Health conditions

Food poisoning

Food poisoning is any illness caused by eating food or drink that is contaminated with certain types of bacteria, parasites, viruses or toxins.

Symptoms can vary from mild to severe. Some people are at more risk of getting food poisoning than others, including the elderly, young children, pregnant women and people with weakened immune systems.

How does food become contaminated?

Food can become contaminated:

  • when food is not prepared safely, including when meat is undercooked or lack of hand washing
  • when food is touched by someone who has gastroenteritis (gastro)
  • by contact with pets, flies or other pests
  • when raw meat and ready to eat foods come into contact with each other
  • when food is stored at unsafe temperatures that allows bacteria to grow
  • when fruit, vegetables and eggs are contaminated with animal manure or water contaminated by animal manure.
Signs and symptoms

People with food poisoning may experience some or all of the following symptoms:

  • nausea (feeling sick)
  • diarrhoea
  • vomiting
  • stomach pains or cramps
  • sweating, fever or chills
  • headache
  • lethargy (extreme tiredness).

The symptoms of food poisoning vary depending on the cause of the illness after eating contaminated food (incubation period).

The symptoms of food poisoning are often the same as the symptoms of viral gastro that is more often due to contact with another ill person (person to person spread) or contaminated surfaces.

Types of food poisoning

Some of the common types of food poisoning, with symptoms and incubation period are shown below. The foods shown have previously been found to be a source of food poisoning, but this does not mean that food poisoning organisms are always found in these foods or that they are always unsafe to eat.

This table is for guidance only. Seek medical advice for a diagnosis.

Type of food poisoning Symptoms Incubation period Associated foods
Botulism Blurred vision, difficulty in speaking, swallowing and breathing, nausea, vomiting, dry mouth, weakness, fatigue and ultimately paralysis. 12 to 36 hours Honey, home-preserved fruits, vegetables, potato salad, minced garlic in oil. Canned foods, meat, fish and soft cheeses.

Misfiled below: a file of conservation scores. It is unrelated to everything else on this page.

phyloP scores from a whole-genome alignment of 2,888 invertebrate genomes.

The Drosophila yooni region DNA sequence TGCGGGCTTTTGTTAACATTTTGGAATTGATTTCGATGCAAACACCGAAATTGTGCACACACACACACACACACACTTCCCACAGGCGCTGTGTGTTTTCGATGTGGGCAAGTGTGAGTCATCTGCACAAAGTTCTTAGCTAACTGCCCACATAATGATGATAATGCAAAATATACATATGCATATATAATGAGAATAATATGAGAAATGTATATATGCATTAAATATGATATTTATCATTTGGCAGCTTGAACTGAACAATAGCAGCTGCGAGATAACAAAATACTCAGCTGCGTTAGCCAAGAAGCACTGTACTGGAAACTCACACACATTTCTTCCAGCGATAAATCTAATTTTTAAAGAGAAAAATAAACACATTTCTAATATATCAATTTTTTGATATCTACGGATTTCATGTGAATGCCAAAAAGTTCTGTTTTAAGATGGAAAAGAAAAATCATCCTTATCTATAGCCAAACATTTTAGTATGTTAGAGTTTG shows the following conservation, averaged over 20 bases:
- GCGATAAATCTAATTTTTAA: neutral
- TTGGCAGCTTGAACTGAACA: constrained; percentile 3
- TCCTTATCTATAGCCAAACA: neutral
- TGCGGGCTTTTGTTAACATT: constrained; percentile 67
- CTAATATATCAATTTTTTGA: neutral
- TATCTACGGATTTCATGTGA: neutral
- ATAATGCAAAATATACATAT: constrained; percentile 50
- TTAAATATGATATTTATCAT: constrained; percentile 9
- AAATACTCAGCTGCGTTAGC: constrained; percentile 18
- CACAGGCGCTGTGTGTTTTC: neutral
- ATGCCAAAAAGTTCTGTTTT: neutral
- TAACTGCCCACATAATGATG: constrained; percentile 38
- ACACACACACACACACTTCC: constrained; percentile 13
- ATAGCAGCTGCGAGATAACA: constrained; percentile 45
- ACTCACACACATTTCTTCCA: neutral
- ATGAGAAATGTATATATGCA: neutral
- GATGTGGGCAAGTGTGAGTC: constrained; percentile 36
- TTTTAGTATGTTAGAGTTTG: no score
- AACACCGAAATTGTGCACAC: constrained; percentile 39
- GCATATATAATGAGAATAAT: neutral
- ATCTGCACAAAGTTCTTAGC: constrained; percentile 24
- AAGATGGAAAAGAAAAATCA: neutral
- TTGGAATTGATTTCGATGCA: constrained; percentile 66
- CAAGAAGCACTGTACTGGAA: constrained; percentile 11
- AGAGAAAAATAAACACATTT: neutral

Clostridium perfringens Diarrhoea, stomach cramps that last for about 24 hours. 8 to 22 hours Meat, poultry.
Campylobacter Diarrhoea, fever and abdominal pain. Symptoms last for about 5 days. 2 to 7 days Raw poultry and meat, contaminated water, unpasteurised milk.

Cholera (Infection normally obtained overseas)

Profuse, watery diarrhoea (characteristic ‘rice water’ faeces), nausea and vomiting, dehydration, fever, stomach cramps. Few hours to 5 days (usually 12 to 24 hours) Contaminated food and drink, fish or shellfish from contaminated waters.
Cryptosporidiosis Watery to severe diarrhoea, stomach cramps, nausea, vomiting, fever, weight loss. Symptoms last for about 2 weeks. 2 to 10 days Uncooked food, fruit and vegetables.
Giardia infection Foul smelling greasy or watery diarrhoea, stomach cramps, nausea, fatigue, bloating, and loss of appetite. 7 to 10 days Uncooked food, fruit and vegetables.

Haemolytic uraemic syndrome (HUS) - see STEC

Diarrhoea, abdominal pain, vomiting and fever. 2 to 8 days Undercooked beef, unpasteurised milk, sprouts, contaminated water.

Hepatitis A (Infection normally obtained overseas)

Abdominal pain, fever. Tiredness, jaundice. 15 to 50 days Contaminated food and drink, fish or shellfish from contaminated waters.
Listeria infection Flu-like symptoms: fever, headaches and pains. May cause miscarriage and stillbirth. Symptoms are most likely to occur in vulnerable groups. 2 days to 3 months Soft cheese, unpasteurised milk, ready-to-eat deli meats.